There are many things that Dazai never does. Understanding Odasaku is one of them.
“I remember dying,” Chuuya tells him, once. There’s a wine glass next to him on the bar the two once frequented after missions, and when he looks he can see the familiar chipped tooth as his former partner speaks. His gloves aren’t one - it must be before the twelfth of December, and the pair of shoes he’s wearing are from February.
You never died, Dazai wants to insist. You’ll never die, not if I don’t let you. You’re my partner. An extension of my own body.
He doesn’t know if he ever said it, but Chuuya knows anyway. It’s in the way that Chuuya’s lower lip curls with distaste when he lifts the glass of wine, in the way that he angles his body sharply away from Dazai, refusing to look at him while he speaks.
Instead, Dazai asks, “What did I do?”
The unspoken words - this time - lies between them.
“Nothing you should have,” is all Chuuya says. In one motion, he downs the entire glass. “I hope you swallow hot coals.”
Dazai doesn’t know what he means, maybe for the first time.
“I remember dying,” Akutagawa begins, but he cuts himself off and continues to stare at his mentor with those bottomless eyes. Hate rises up in those three words like they did on the seventeenth of April, and his fingers are curled into a tight fist like he’s entertaining the idea of strangling Dazai. He’s dangerous, the Silent Rabid Dog of the Port Mafia, but Dazai laughs in his face.
Do you, really? Dazai wants to mock. How was it? Were your insides ripped from your body? Were you stuffed into a coffin and buried alive and left to suffocate?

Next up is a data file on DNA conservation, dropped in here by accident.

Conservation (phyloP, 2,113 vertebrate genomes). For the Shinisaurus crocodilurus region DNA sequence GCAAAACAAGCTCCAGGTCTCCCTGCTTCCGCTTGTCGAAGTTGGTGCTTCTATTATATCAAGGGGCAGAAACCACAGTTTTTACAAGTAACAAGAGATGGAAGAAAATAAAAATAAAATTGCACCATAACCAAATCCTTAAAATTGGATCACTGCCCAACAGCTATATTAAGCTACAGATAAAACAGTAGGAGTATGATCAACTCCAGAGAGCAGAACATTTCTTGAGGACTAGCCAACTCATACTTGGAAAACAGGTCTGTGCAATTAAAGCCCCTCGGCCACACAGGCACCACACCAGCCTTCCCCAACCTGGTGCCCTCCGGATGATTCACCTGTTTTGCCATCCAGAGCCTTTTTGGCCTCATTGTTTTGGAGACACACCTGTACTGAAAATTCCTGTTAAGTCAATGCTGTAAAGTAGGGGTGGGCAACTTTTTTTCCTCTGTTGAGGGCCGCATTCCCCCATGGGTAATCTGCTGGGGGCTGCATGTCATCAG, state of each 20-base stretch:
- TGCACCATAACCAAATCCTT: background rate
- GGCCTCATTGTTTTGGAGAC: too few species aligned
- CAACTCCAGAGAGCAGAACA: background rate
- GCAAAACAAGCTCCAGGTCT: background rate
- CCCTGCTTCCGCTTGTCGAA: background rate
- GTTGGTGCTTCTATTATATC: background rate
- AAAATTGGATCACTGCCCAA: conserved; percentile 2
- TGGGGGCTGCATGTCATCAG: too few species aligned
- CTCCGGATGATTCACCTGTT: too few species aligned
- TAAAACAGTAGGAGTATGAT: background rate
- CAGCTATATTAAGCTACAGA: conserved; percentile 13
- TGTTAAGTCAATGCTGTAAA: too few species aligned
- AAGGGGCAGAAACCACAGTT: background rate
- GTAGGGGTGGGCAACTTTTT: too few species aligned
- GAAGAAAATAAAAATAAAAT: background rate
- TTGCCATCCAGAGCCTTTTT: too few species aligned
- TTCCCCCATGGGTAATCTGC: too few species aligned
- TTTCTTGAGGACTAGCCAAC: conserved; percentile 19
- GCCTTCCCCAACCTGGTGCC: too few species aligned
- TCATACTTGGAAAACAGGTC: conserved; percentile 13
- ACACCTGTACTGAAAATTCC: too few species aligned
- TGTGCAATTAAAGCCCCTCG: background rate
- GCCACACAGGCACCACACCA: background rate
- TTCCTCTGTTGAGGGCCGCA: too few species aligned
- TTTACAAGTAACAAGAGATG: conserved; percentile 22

He doesn’t have to say it, because Akutagawa has always known how Dazai sees him but still he chases after simple words that he will never receive.
Akutagawa is predictable and self-destructive. Dazai has told him time and time again, but he never changes. It’s become a pointless task, to shape him into anything but a tool, but perhaps that is all he is meant to be.
“I saw you,” Akutagawa continues.
Of course you did, Dazai scoffs. He doesn’t speak, only pushes the chair he’s sitting on away from the table and stands, with the intentions of walking off and forgetting about this encounter.
But Akutagawa stands as well, and he grabs onto his mentor’s wrist.
For once, there’s something about him that catches Dazai off-guard.
“You would burn the world down,” Akutagawa says. “And I don’t know if you would rebuild it.”
“I remember dying,” Atsushi says, sometimes. His clothes are wrinkled in the way it always is, at the collar and on the left side of his waist, and he’s lounging on Dazai’s chair. He’s never done that before, not on the sixteenth of June or on the twenty-seventh day of November or on the thirty-first of February, and it leaves Dazai unsettled in more ways than one.
You can’t, Dazai wants to shout, grabbing the boy’s shoulders and shaking him. You’ve never died. You can’t.
He doesn’t want to admit it, but Atsushi means something to him. It’s the fact that maybe, for the first time in his life, he’s doing something right. It’s the fact that Odasaku’s asked something from him and he wants to be able to deliver when he’s failed so many times before.
“What do you mean?” Dazai asks instead. He steps forward, advancing cautiously because the office is empty and it’s never been this way in the middle of a summer day.
Atsushi tilts his head, a motion purely catlike. “You watched me die. You let me die. What are you talking about?”
No, Dazai wants to say. I’d never let you die.
But he doesn’t.
He never does, because Atsushi’s spinning the chair and turning his back to his mentor and speaking.
“They were right about you.”
Dazai doesn’t know if the world is collapsing around him or if he’s the one who orchestrated it all, in some long ago night where he set unstoppable plans in motion.
People born on June 27th tend to be watchful, diligent, and very capable of defending themselves and their interests from attack. They are competent, driven, and persuasive, and those who dare to criticize or argue with their convictions may find themselves out of their depth.